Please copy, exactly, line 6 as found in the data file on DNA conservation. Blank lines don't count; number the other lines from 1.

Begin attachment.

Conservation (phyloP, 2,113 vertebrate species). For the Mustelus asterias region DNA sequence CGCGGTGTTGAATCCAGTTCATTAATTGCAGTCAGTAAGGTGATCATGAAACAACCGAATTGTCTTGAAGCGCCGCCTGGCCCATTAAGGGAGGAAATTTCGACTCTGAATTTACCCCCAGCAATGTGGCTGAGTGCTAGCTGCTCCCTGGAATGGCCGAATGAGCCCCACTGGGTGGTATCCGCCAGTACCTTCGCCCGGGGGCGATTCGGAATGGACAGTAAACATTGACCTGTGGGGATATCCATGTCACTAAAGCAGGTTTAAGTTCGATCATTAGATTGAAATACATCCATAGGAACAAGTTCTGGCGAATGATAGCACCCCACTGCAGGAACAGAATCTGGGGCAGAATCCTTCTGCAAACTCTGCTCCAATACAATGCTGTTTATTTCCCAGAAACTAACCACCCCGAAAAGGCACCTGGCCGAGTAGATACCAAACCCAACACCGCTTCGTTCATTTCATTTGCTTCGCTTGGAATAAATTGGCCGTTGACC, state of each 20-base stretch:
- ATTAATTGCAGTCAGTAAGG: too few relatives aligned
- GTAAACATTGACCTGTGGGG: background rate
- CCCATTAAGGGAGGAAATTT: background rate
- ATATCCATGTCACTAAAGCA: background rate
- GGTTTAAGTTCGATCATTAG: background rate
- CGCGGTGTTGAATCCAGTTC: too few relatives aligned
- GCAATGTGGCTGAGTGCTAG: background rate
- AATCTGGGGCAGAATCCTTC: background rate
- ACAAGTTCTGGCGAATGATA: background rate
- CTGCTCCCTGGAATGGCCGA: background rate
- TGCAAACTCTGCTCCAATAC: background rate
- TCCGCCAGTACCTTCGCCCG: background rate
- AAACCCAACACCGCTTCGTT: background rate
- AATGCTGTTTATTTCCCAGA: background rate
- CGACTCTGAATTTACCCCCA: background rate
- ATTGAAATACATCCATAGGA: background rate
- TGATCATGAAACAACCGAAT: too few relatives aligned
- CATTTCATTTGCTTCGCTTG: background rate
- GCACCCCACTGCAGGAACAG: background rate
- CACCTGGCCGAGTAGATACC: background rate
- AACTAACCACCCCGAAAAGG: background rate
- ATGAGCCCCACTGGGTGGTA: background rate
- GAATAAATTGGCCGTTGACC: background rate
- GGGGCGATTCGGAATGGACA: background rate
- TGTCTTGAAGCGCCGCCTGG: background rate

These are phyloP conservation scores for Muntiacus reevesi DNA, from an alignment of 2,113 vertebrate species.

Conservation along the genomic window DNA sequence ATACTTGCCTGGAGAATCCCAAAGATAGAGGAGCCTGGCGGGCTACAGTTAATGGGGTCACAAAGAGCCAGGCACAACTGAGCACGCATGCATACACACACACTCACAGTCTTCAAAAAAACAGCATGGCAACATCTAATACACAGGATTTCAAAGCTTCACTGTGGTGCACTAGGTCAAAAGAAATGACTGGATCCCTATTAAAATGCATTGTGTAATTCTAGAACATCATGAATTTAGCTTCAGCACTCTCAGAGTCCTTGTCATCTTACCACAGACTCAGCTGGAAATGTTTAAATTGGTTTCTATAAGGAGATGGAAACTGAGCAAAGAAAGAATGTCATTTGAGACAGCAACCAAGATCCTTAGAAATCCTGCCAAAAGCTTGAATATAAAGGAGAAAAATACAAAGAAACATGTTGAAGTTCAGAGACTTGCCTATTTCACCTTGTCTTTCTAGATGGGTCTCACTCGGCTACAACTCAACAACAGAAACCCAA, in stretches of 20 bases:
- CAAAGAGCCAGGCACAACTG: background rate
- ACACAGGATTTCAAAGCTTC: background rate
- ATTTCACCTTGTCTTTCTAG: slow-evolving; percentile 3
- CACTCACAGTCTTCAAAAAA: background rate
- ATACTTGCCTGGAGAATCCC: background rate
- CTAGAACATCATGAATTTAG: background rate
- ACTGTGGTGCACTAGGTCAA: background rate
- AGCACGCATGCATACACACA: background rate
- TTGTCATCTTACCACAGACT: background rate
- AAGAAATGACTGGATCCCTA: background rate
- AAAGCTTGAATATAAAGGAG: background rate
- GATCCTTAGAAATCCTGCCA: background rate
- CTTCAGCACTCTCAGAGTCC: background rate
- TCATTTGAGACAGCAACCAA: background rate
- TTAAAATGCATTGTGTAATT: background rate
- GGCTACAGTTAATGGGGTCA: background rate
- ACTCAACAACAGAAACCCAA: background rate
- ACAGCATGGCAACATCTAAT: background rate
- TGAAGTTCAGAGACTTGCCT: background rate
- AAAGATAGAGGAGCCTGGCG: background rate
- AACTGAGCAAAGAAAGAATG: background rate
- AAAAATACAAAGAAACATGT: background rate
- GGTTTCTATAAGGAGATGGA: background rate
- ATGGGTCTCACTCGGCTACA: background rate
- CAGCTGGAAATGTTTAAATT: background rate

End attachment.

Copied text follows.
- GGTTTAAGTTCGATCATTAG: background rate